by Tanya Edwards
CN Digital ArchiveThe holidays are upon us, so whether you're heading to your hometown, getting away for New Year's, or just taking a few days off to relax with friends and family, it's almost time to set your OOO (out-of-office) message. Yay!
While there is nothing more satisfying than hitting save and walking away from your desk carefree, you want to make sure you're sending the right message to your coworkers and any external colleagues you work with. But if you've already started drafting your OOO email in your head, you know that this isn't quite as easy as it sounds. So how can you master the perfect message so that you convey both friendliness and make it clear that no, seriously, you are NOT checking email? Here are four tips to consider before you start typing:
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1. Keep it simple. but include essential details. "The best out-of-office messages are the ones that anticipate the recipient's needs," says Elana Konstant, a career coach at Konstant Change Coaching. "To avoid any confusion, you should always mention the following: the dates you will be away, whether you will be checking messages, when you expect to return messages by, and contact information for someone who can be contacted in your place, if applicable." In other words, don't just type, "I'm currently out of the office. Have a happy holiday!" even though lots of people are taking off next week.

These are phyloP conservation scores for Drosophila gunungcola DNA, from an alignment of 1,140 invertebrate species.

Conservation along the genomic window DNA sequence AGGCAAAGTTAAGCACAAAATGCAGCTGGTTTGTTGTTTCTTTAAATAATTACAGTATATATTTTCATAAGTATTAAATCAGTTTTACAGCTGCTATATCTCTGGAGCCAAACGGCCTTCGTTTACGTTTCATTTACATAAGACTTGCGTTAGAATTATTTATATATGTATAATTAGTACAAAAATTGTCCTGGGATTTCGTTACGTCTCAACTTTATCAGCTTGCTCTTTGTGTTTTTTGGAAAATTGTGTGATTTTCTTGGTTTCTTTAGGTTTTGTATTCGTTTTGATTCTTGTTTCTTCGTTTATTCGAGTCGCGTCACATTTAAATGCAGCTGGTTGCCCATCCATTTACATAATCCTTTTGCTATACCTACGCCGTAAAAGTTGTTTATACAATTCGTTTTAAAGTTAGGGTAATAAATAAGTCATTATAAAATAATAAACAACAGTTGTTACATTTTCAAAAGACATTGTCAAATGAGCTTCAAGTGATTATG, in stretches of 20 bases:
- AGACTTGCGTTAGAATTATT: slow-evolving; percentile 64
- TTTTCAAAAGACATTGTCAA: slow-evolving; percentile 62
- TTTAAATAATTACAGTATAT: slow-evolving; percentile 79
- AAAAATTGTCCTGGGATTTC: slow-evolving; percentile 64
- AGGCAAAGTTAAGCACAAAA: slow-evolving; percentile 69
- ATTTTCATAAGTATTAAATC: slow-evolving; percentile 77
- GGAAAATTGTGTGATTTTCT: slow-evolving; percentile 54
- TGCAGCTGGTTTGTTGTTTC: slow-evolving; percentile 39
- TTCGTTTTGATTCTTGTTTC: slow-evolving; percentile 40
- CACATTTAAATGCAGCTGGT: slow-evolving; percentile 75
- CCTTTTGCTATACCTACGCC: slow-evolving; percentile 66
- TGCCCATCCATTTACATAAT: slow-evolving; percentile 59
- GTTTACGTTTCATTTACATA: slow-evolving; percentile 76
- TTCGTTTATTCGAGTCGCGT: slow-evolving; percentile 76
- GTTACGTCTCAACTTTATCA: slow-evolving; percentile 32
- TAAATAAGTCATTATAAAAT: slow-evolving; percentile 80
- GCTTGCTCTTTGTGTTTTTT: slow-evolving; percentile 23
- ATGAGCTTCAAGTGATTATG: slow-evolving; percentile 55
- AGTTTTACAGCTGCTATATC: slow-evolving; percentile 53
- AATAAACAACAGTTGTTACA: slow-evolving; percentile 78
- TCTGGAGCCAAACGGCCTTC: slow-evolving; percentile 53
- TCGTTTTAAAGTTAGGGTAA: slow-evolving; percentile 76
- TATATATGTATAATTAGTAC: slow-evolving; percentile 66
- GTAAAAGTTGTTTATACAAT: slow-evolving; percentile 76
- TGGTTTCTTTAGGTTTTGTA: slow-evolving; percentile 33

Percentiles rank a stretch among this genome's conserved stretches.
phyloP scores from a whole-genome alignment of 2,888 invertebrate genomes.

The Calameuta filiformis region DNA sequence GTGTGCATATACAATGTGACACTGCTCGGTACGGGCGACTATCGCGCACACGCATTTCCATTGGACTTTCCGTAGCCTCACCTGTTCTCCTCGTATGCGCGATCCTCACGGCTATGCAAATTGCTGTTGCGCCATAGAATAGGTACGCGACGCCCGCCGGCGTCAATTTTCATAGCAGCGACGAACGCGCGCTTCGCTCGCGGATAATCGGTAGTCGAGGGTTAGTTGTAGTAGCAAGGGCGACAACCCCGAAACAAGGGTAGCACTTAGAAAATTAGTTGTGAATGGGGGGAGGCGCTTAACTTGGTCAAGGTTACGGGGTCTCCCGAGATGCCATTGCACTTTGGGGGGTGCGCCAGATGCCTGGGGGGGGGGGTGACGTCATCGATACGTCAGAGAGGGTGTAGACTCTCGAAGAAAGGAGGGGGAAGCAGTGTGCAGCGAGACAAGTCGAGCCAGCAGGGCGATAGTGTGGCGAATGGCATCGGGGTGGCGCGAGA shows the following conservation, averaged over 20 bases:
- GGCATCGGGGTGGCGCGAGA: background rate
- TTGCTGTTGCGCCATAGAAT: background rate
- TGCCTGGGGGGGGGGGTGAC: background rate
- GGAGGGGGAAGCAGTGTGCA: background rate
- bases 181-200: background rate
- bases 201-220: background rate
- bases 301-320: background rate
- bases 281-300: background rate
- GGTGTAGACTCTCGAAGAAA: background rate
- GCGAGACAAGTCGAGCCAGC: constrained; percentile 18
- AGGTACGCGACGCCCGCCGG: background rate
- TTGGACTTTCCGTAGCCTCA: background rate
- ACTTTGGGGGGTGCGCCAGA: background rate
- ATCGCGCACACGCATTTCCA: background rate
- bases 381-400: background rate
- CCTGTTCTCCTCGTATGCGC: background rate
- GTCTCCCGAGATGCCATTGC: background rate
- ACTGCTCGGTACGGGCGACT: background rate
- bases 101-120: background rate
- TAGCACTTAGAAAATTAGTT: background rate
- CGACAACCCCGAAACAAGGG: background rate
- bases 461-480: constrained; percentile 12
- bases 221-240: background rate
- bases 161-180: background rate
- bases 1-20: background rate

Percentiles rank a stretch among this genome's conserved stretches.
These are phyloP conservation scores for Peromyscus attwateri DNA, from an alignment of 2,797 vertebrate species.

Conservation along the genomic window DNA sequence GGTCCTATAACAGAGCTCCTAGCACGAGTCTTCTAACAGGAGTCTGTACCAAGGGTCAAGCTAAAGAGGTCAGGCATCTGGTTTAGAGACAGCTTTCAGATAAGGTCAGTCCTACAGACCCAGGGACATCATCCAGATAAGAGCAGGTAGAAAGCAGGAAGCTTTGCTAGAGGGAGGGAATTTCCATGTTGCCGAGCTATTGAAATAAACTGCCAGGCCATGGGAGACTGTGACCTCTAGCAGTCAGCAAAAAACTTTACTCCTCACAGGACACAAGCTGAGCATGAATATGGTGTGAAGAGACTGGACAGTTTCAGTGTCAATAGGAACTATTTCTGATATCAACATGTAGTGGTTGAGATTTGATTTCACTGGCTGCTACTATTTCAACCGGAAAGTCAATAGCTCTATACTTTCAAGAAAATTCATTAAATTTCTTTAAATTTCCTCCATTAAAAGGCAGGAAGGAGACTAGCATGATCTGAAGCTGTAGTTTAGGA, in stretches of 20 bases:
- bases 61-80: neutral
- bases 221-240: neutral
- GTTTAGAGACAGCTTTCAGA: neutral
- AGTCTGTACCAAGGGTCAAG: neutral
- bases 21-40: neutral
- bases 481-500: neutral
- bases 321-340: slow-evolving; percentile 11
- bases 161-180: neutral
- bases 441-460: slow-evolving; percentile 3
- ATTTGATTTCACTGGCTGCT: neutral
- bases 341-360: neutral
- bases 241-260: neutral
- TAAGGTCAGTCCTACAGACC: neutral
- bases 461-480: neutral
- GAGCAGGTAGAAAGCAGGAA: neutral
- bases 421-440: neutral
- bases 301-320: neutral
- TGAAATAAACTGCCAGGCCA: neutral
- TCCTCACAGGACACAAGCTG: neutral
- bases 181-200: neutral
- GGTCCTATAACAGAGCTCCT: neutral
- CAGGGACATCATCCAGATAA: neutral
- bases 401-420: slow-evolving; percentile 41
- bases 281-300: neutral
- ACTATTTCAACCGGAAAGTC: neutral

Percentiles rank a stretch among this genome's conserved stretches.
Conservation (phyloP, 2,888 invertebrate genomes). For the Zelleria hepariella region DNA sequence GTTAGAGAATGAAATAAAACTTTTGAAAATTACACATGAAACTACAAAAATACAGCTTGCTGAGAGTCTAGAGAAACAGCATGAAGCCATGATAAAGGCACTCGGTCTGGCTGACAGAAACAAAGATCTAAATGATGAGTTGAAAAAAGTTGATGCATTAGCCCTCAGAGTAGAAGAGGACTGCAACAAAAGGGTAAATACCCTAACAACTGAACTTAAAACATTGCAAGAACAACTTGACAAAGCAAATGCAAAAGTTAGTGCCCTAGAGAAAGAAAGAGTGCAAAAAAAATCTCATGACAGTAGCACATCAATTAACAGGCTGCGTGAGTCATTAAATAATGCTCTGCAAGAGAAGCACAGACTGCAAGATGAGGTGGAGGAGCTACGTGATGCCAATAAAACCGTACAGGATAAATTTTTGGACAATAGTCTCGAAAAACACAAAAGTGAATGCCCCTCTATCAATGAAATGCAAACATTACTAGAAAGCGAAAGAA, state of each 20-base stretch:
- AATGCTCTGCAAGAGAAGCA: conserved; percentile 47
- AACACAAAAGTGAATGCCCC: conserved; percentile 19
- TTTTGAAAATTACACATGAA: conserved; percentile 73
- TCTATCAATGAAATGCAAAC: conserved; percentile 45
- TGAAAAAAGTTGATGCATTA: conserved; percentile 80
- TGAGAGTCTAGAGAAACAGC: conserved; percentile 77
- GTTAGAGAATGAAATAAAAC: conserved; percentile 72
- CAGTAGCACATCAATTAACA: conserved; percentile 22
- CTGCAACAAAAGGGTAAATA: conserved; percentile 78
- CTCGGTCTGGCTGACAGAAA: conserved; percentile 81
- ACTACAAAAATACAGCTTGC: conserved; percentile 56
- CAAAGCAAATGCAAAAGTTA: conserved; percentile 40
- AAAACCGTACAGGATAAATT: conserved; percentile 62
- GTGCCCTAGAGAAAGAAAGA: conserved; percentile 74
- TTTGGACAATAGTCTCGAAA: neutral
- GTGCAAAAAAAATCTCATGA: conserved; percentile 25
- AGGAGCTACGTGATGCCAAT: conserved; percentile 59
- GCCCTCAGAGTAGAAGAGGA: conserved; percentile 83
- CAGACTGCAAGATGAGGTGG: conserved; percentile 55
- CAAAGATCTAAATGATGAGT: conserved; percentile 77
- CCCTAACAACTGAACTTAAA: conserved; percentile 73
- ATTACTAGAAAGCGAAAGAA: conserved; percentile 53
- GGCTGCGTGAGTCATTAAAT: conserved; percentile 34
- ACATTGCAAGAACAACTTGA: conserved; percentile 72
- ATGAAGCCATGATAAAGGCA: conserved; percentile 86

2. Let it be known that you're turning off your work email alerts on your smartphone. It's not unusual to not answer emails when you're out of the office--especially during the holidays when people generally expect clients and colleagues to be a little MIA--but let your boss and anyone else you're working on a project with know that you won't be getting alerts. This way, if something really is urgent, they don't waste their time writing an email to you with the subject line in all caps. You certainly don't have to, but one way around this is to let essential people know that if there is an emergency, they should call you. (People are way less likely to actually pick up the phone to disrupt your holiday!)
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3. Be honest about your availability...and polite. "If you plan to be totally off the grid and not checking messages or having someone else respond for you, then you want to be clear and state something to the effect of 'I will not be accessing my email during this time,'" says Konstant. "However, it's always polite to include a line stating how important each message is and when you plan to respond. And if someone else can be contacted in your place, provide that person's contact information and ask that you remain copied on the emails so you are included in the follow-up." You know, after you're done drinking hot toddies.
4. Tailor your OOO message to your audience, if you can. If your email program allows for it, set up a separate message for internal colleagues if you want to share different information than you would with people outside your company. Konstant explains: "For instance, you may want to include a cell phone number where you can be reached for colleagues needing you urgently, or be more specific about your ability to respond to matters. Of course, depending on your company vibe, you could humanize an internal message a bit with more details and humor." Just try not to rub your sunbathing at the beach status in your coworkers' faces--nobody who is stuck at the office between Christmas and New Year's wants to hear about how you're sitting poolside.